Closing the distance between citizens and governments?

To date electronic government has made important inroads in transforming how services are delivered to citizens.  The landscape of government institutions has been transformed together with the experiences of citizens around the world in using government services.

Am now using more the language of services given that this is an ideology that seems to go well with e-government stakeholders, it seems to create a bonding, a common vision, a similarity with the private sector, it seems to attune governments to the realities of businesses and it gives purpose to the use of information technology.

As a result of important transformations in central and local governments, there is a perceived degree of increased transparency and accountability. The perception might not be generalisable across a country, a region or a continent, but at least the perception is that e-government has taken us somewhere safer and better.

Recently in an event about professionalism and innovation with ICT in the health care sector, it occurred to me to ask the panel members of a session the following question:  what about the distance that is now between governments and citizens?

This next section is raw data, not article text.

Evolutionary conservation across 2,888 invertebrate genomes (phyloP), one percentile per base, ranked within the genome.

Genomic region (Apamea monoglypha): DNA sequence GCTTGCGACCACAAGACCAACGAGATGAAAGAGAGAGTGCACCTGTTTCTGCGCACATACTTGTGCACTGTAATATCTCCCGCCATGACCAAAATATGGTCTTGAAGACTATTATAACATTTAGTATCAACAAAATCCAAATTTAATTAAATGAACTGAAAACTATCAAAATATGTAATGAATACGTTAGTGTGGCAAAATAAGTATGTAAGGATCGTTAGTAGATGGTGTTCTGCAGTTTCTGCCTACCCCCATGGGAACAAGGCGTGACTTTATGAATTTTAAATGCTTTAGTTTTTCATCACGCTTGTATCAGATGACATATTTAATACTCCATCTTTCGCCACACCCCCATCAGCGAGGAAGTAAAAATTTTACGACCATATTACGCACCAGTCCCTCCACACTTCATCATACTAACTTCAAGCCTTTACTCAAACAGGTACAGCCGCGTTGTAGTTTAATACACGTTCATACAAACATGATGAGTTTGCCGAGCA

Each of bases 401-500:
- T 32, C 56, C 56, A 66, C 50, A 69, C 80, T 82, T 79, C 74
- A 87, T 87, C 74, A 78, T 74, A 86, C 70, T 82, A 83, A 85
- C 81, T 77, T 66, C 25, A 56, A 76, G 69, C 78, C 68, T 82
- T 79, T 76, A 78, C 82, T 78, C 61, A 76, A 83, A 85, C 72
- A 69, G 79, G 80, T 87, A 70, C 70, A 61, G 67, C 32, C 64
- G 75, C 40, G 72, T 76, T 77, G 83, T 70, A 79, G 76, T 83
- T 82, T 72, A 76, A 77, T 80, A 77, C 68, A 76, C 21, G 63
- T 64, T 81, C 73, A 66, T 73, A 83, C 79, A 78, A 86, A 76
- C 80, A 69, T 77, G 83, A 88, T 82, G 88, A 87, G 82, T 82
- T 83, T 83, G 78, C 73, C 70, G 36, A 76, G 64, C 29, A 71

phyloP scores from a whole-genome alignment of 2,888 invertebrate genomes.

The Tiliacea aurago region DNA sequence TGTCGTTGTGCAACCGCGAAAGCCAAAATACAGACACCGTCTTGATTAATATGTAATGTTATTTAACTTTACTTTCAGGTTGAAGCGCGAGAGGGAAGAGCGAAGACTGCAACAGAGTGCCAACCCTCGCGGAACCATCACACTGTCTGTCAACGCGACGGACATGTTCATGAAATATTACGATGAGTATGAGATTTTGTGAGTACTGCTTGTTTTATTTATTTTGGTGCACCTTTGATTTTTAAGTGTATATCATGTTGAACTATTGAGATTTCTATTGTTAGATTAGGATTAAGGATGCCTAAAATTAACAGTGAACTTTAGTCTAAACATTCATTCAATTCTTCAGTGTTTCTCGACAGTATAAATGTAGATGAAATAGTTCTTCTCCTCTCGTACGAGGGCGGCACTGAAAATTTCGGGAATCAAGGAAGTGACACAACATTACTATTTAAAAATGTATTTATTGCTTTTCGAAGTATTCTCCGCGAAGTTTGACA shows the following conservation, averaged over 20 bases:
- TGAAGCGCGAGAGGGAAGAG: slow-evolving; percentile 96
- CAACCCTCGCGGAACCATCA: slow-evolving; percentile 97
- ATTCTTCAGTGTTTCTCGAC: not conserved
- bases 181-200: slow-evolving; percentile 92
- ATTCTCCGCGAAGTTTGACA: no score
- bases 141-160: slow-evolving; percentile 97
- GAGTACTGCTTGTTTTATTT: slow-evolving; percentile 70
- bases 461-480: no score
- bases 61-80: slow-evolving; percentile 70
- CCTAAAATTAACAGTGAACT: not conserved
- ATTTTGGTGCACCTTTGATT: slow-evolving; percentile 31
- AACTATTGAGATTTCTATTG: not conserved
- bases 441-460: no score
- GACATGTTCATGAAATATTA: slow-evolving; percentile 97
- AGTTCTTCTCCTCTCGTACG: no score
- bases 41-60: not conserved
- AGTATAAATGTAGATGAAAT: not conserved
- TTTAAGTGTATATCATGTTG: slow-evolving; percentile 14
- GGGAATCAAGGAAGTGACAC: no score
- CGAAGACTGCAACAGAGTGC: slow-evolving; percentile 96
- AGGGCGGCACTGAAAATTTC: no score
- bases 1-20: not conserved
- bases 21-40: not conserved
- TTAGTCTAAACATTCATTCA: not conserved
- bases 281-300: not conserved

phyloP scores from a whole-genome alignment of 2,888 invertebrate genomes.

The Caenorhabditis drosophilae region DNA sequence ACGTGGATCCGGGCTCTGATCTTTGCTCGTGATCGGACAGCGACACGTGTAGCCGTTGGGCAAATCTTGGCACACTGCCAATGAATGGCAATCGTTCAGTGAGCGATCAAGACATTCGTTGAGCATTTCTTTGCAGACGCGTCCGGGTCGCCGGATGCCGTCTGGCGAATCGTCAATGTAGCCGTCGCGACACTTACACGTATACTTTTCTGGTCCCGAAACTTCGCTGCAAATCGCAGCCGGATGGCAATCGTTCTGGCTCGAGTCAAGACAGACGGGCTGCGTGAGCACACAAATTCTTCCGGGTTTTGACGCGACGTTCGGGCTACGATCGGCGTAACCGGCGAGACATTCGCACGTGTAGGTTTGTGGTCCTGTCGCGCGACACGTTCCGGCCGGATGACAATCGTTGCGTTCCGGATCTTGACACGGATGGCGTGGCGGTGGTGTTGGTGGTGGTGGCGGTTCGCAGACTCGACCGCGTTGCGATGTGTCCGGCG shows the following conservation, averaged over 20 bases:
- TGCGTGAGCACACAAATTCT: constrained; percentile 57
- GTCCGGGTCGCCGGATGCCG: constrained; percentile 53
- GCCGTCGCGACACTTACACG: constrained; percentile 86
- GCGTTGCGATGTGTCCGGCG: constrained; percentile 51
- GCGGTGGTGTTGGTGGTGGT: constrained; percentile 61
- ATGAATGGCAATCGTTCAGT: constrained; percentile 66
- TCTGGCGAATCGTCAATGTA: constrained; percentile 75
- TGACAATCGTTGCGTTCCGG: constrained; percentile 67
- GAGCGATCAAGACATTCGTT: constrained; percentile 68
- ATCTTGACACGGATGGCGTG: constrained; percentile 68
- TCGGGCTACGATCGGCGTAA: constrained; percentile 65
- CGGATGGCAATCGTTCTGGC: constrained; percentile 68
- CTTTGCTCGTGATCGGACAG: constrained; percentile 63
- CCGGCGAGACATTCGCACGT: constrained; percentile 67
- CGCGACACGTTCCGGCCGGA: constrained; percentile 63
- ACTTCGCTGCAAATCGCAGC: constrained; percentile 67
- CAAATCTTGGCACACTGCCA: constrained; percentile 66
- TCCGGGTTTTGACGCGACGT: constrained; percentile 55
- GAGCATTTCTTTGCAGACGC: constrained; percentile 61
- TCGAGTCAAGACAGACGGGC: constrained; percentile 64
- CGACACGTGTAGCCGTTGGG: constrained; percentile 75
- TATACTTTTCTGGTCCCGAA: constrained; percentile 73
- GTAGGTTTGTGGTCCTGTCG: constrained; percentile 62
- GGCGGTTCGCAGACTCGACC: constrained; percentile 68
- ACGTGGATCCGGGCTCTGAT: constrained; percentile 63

The replies varied.  It really depends on where you are looking, someone said.  Even within the same sector (health), there are different answers.  Some think that some degree of trust has been restored, so the aim of trust improvement has been achieved.  Others think that we are all part of a technological machinery that is being designed to keep us all under control (government officials, professionals, patients, citizens).

On this last point, one might say: This is how governance is to be developed.  Or should it?

My own answer to this question of distance would be that regardless of how well intentioned plans and programmes were defined, there is already a technological apparatus that mediates between people.  Whether this apparatus is streamlined, efficient and transparent is another matter.  At both sides, demand and supply of e-government services, we are inevitably bound by it, whether we like it or not.

So the distance between citizens and governments might have been shortened in some respects, whilst widened in others.

We should also ask ourselves if we like to be governed this way (by using technology as a mediating element), or whether there could be other forms of governance.

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